Earl Gray

Earl Gray
"You can argue with me but, in the end, you'll have to face that fact that you're arguing with a squirrel." - Earl Gray

Monday, December 2, 2013

Wordshopping - Part II

Earl the Squirrel's Rule #36

     As defined in our original article, wordshopping involves a short poetry writing tip followed by an open mic and, ultimately, a 5 to 10 minute session where an experienced acting coach helps one of the open mikers reprise and improve their performance. 

     I just read a report on a wordshop run by a Facebook friend.  Things are going well there but mostly because, by his reckoning, he has been fortunate.  He had looked for a liquor-licensed venue but ended up being hosted by a book store.  This turned out brilliantly because it facilitated participation by a number of people who were underaged or either religiously or personally opposed to alcohol.  The event finished at 9:00 local time so there would be plenty of time for the heavy drinkers to round out their evening at a nearby bar.  Meanwhile, his need for bodies was solved when the venue accidentally doubled-booked his event with another poetry group's.  What luck!

Earl the Squirrel's Rule #46

     In order to underscore the performance aspect this particular organizer has made an arrangement with the local slam organizers allowing two people from the wordshop to be parachuted into "the 16s" (i.e. the local semifinal).  By holding its own qualifying event his wordshoppers will learn how a slam operates before going to an actual one.

     What interested me most was the approach this Commercial Poetry reader took to demonstrate diaeresis.  Perhaps some of you would like to try this experiment in your classes or workshops?  Here is his account:

In music, we have a key note: the basic note that sets the scale for the entire song. Returning to that note often signals an arrival, an ending of a verse, a chorus or, especially if it's a sustained key note, an ending to the entire song.

We don't have notes in poetry so we need other ways to signal arrival/ending. One of these is a rhyme scheme. In many sonnets, for example, the second "B" in an ABAB rhyme scheme can mark the end of a quatrain while a rhyming couplet closes out the poem.

Come autumn, combines comb the fields
to harvest gold canola oil
for toast before November yields
its cold. Like whitened coffee, soil

beneath integument snow extols
the blood and bone of remnant souls.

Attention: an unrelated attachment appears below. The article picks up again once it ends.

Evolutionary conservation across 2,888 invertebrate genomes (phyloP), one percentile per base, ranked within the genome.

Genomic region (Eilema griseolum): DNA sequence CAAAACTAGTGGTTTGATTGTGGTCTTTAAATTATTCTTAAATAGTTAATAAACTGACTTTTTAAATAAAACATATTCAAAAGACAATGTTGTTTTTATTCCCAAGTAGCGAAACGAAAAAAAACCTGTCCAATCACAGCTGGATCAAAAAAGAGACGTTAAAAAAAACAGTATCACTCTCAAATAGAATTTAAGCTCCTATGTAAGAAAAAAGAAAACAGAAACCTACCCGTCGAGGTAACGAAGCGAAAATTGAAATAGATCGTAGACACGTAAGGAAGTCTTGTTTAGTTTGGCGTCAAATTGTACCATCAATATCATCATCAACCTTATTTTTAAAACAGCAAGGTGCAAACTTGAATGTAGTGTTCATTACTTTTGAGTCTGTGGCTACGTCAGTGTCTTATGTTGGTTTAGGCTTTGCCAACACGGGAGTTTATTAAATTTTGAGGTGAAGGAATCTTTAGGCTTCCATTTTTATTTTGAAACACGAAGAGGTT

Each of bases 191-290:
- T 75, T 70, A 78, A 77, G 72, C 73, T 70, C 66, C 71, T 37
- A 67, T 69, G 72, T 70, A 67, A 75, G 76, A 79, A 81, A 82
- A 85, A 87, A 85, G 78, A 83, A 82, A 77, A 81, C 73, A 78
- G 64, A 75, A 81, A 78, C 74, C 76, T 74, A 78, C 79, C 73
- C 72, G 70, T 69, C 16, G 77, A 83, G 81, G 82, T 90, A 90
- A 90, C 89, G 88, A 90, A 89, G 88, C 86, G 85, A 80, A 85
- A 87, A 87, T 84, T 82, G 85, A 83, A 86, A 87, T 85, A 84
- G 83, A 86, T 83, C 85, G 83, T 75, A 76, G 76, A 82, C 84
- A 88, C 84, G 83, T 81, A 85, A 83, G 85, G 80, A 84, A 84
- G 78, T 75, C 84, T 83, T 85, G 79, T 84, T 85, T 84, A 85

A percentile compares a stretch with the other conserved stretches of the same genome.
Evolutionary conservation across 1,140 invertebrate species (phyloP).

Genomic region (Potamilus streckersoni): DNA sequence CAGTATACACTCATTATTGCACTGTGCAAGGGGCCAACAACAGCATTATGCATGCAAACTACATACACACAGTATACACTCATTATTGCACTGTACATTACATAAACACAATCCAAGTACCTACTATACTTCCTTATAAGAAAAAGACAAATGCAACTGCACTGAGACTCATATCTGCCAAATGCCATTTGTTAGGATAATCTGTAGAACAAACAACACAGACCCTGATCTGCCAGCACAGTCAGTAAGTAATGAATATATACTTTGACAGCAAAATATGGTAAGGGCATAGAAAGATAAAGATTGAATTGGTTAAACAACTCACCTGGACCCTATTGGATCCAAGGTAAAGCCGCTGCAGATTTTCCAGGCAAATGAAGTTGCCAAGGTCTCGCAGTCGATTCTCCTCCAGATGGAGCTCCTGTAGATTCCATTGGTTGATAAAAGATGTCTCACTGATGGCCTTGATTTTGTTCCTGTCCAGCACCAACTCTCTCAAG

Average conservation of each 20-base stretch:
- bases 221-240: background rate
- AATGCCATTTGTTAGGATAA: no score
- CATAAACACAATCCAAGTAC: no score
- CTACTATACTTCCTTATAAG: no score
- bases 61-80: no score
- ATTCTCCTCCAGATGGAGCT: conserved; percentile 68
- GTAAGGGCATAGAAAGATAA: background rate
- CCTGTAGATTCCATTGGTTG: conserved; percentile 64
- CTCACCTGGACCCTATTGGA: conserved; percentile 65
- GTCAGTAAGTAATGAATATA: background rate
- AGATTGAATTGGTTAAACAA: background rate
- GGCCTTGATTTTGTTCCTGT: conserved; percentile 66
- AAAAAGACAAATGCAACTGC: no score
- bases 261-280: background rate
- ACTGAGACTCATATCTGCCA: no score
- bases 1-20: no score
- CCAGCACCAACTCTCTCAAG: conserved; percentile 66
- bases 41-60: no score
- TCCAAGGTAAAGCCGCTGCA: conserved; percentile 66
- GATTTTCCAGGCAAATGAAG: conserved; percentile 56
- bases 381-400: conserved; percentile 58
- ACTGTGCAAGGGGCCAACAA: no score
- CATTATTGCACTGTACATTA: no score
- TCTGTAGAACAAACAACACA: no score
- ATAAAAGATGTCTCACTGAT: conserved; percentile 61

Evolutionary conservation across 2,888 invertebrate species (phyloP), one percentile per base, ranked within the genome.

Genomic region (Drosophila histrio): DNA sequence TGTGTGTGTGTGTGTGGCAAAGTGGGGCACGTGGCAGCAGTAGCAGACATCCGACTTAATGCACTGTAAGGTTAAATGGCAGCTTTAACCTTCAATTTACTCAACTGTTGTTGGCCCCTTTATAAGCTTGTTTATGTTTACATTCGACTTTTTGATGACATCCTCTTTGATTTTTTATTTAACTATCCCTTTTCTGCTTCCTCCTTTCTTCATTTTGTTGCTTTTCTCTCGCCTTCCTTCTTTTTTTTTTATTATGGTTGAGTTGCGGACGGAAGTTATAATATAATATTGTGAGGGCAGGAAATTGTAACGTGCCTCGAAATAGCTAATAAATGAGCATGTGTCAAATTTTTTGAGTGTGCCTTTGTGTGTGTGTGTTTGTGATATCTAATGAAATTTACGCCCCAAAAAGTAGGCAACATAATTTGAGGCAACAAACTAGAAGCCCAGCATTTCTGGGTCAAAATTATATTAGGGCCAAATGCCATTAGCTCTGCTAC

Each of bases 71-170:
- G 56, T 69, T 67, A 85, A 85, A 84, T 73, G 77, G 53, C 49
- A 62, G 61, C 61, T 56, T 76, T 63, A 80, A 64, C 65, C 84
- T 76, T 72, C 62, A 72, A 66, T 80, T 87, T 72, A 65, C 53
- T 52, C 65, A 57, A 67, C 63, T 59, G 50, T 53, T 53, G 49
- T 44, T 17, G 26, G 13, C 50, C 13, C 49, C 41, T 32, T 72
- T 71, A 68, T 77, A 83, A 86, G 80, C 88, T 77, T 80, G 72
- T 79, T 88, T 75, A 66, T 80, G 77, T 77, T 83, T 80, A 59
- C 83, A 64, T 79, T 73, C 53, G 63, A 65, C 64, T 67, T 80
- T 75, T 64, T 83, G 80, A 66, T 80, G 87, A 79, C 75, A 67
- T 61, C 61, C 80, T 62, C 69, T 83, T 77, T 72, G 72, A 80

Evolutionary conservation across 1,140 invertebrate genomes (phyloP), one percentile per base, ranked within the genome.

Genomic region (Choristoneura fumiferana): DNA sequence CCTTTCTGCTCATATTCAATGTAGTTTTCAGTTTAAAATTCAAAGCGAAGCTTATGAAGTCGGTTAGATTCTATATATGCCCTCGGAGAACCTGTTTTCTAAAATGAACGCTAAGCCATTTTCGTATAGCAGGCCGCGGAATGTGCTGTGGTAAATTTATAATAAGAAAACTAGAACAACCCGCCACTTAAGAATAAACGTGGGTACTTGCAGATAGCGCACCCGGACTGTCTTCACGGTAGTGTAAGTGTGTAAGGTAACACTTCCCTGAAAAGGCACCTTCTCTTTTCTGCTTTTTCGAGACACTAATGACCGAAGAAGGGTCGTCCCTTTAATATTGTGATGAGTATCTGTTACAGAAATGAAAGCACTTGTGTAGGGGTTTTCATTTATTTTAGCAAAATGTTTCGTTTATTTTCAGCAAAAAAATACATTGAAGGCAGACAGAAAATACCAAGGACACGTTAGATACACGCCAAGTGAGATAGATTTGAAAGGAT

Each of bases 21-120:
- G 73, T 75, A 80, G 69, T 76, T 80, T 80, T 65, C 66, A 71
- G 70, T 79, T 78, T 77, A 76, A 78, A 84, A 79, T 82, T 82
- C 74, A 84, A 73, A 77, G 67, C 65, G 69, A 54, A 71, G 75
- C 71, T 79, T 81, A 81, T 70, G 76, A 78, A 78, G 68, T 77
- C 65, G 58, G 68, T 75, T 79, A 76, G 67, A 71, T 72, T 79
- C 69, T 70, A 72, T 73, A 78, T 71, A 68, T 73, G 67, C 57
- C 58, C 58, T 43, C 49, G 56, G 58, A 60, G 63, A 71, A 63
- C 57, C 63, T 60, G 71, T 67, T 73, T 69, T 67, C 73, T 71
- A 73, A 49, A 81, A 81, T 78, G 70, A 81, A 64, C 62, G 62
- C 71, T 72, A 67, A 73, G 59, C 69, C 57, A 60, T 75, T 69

Another way to show that we've reached the end of a stanza is more subtle and rare. Indeed, it is a tactic so obscure that fewer than a hundred people--all of them geeks like me--worldwide know what it is. Nevertheless, it can be so effective that, in a tight contest or editorial decision, this ploy can mean the difference between obscurity and glory. It's called "diaeresis". Let me demonstrate how it works.

I'm going to recite a poem for you. It has 10-14 lines and is broken into two stanzas. I want you to raise your hand when you think the first stanza ends and the subject is about to change, much as it would between paragraphs.  I'm going to stop after every sentence and look up, if only to record the votes.  Ready?

"September came like winter's ailing child but left us viewing Valparaiso's pride.
 Your face was always saddest when you smiled.
You smiled as every doctored moment lied.
You lie with orphans' parents, long reviled.
As close as coppers, yellow beans still line Mapocho's banks.
It leads them to the sea; entwined on rocks and saplings, each new vine recalls that dawn in 1973 when every choking, bastard weed grew wild."

The rhyme scheme in the first stanza was unique, ABABA, so that was no help.  Indeed, it was a red herring, since we'd expect another "B" rhyme after ABABA.  Nevertheless, no less than SIX of the eight voters were able to detect that the first stanza ends with "long reviled" before hearing the rest of the poem. I'd have been happy with two! SIX?! That's impossible! How did they do this?

The poem's rhythm is iambic: de-DUM de-DUM de-DUM de-DUM de-DUM, all the way through. Let's look at all those disyllabic words again: "winter's", "ailing", "viewing", "saddest", "doctored", "moment", "orphans'", "parents", and then "reviled". Can you see the pattern now?

Other than the last one, all of the two-syllable words are trochaic: DUM-de. The end word, "reVILED", is like a key note: it is an iambic word in an iambic poem, signalling an end to a stanza. A dactylic (DUM-de-de) word (e.g. "CON-se-quence") would have a similar "Ta-Da!" effect in a dactylic poem.

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Earl Gray, Esquirrel

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